Ἰφιγένεια

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Ancient Greek[edit]

Alternative forms[edit]

Etymology[edit]

ἶφι ‎(îphi, by force or might, Epic adverb) +‎ γεννάω ‎(gennáō, I give birth to”, “I bear)

Pronunciation[edit]

 

Proper noun[edit]

Ῑ̓φῐγένειᾰ ‎(Īphigéneiaf ‎(genitive Ῑ̓φῐγενείᾱς); first declension

  1. strong-born, mighty (an epithet of Artemis)
    • (Can we find and add a quotation of Pausanias to this entry?)
    • (Can we find and add a quotation of Hesychius of Alexandria to this entry?)
  2. Iphigenia (daughter of Agamemnon and Clytaemnestra)
    • (Can we find and add a quotation of Stesichorus to this entry?)
    • (Can we find and add a quotation of Pindar to this entry?)
    • (Can we find and add a quotation of Sophocles to this entry?)
    • (Can we find and add a quotation of Lycophron to this entry?)
    • 458 BC, Aeschylus (aut.), H.W. Smyth (ed., tr.), Ἀγαμέμνων in Aeschylus…in two volumes II: Agamemnon (1926), ll. 1,521–1,530:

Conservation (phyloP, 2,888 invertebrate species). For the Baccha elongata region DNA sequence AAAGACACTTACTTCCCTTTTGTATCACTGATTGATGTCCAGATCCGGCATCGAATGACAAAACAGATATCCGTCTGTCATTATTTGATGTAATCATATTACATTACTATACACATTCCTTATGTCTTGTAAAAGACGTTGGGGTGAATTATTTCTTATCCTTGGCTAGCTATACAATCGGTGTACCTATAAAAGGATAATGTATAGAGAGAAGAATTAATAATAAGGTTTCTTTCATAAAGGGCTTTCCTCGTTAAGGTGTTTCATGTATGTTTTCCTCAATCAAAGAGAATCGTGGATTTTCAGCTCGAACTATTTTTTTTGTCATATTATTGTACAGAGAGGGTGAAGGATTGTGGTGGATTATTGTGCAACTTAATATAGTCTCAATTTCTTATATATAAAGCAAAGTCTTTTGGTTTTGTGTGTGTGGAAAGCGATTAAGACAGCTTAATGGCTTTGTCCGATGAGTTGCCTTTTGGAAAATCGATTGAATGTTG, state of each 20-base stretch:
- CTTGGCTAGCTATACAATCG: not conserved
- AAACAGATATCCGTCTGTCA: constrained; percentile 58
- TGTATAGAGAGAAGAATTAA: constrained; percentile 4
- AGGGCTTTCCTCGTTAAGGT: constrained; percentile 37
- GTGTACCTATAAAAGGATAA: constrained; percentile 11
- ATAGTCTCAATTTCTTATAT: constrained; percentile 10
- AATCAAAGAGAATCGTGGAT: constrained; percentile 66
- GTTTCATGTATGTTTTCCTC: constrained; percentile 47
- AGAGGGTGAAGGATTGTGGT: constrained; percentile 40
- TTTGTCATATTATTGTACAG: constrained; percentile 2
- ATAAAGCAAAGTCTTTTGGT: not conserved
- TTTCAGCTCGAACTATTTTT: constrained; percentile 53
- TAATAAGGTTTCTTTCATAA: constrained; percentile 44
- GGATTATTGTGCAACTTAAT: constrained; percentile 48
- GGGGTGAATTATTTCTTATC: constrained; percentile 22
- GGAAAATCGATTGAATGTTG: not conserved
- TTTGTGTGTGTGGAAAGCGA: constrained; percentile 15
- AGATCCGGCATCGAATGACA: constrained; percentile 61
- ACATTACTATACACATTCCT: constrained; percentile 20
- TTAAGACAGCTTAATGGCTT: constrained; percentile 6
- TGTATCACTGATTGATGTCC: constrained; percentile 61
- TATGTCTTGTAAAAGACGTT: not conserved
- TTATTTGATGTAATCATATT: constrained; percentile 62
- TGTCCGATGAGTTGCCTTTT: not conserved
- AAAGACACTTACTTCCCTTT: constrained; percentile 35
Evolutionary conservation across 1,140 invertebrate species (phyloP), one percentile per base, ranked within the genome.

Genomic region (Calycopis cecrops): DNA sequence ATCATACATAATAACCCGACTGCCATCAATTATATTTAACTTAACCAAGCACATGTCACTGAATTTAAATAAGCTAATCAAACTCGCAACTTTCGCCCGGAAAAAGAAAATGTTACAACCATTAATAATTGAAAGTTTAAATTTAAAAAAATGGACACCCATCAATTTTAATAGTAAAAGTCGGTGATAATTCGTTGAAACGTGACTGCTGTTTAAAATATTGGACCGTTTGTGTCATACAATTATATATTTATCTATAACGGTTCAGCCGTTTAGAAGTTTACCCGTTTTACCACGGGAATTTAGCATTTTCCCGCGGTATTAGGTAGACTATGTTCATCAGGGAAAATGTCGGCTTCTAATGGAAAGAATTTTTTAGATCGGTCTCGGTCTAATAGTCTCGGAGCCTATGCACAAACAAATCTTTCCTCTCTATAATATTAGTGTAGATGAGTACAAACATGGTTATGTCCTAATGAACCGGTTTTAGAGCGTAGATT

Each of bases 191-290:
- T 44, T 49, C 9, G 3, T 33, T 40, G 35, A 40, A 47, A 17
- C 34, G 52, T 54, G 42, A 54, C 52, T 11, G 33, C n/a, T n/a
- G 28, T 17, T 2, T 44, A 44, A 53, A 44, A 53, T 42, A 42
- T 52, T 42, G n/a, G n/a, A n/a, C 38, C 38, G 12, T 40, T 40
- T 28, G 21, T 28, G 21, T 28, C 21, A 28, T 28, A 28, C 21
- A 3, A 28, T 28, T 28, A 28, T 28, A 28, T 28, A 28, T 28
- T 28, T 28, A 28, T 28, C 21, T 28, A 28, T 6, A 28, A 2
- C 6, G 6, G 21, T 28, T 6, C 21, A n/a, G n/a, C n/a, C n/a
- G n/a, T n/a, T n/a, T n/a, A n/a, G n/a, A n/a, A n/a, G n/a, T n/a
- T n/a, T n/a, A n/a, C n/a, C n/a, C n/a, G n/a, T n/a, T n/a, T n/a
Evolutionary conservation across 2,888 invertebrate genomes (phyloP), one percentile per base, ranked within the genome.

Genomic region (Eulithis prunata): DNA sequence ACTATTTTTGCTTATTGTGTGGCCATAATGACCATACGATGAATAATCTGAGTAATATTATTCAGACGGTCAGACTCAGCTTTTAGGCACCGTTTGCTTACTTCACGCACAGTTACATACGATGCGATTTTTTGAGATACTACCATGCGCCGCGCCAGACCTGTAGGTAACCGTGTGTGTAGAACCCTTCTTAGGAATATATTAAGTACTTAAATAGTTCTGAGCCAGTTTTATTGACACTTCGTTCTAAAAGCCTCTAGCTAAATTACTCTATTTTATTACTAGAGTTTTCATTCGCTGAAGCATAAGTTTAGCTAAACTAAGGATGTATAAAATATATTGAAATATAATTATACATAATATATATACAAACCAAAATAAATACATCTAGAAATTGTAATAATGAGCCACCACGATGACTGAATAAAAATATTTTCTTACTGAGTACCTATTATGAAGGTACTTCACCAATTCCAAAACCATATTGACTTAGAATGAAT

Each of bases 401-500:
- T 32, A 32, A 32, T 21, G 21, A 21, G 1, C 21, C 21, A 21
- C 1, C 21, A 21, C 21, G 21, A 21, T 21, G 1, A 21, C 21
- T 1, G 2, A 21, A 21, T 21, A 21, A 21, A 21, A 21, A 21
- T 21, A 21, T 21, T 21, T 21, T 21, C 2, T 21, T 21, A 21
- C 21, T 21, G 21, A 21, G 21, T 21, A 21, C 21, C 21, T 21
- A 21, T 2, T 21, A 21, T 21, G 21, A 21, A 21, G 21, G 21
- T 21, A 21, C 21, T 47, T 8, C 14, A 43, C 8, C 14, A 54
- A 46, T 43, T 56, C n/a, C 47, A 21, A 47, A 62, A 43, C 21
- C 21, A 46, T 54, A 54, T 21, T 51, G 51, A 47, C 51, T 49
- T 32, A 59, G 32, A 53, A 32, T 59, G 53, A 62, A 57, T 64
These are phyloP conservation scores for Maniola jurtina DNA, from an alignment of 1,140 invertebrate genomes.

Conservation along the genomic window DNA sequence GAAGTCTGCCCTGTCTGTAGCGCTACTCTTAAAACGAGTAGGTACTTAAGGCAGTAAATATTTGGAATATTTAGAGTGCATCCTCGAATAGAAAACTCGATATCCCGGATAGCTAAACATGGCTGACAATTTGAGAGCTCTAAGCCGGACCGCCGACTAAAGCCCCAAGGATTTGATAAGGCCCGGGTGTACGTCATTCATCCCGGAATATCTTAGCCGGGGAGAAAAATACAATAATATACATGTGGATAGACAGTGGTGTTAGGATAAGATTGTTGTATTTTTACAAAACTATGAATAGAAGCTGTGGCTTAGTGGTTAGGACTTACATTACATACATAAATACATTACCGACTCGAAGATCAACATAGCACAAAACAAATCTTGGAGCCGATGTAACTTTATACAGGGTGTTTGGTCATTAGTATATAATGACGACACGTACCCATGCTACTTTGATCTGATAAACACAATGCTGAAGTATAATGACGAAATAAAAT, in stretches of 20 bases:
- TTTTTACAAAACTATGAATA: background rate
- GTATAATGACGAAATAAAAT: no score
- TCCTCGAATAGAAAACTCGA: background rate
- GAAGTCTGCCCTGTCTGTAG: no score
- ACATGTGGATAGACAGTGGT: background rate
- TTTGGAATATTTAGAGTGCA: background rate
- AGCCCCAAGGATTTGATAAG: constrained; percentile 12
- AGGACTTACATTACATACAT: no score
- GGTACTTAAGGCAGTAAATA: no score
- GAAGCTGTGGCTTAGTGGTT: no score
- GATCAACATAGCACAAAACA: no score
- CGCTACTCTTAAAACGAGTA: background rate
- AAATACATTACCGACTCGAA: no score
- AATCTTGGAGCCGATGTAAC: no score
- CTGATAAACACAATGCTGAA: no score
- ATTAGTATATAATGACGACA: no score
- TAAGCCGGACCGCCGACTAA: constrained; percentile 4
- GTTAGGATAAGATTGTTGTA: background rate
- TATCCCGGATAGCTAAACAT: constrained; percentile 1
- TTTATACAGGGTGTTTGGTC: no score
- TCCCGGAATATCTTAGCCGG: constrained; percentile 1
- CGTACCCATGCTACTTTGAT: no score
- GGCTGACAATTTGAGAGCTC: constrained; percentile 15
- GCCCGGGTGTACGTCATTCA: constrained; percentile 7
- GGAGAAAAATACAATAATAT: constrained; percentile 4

οὔτ᾽ ἀνελεύθερον οἶμαι θάνατον // τῷδε γενέσθαι. // οὐδὲ γὰρ οὗτος δολίαν ἄτην // οἴκοισιν ἔθηκ᾽; // ἀλλ᾽ ἐμὸν ἐκ τοῦδ᾽ ἔρνος ἀερθέν. // τὴν πολυκλαύτην Ἰφιγενείαν, // ἄξια δράσας ἄξια πάσχων // μηδὲν ἐν Ἅιδου μεγαλαυχείτω, // ξιφοδηλήτῳ, // θανάτῳ τείσας ἅπερ ἦρξεν.
      [Neither do I think he met an ignoble death.] And did he not himself by treachery bring ruin on his house? Yet, as he has suffered — worthy prize of worthy deed — for what he did to my sweet flower, shoot sprung from him, the sore-wept Iphigenia, let him make no great boasts in the halls of Hades, since with death dealt him by the sword he has paid for what he first began. ― tr. ibidem

Declension[edit]

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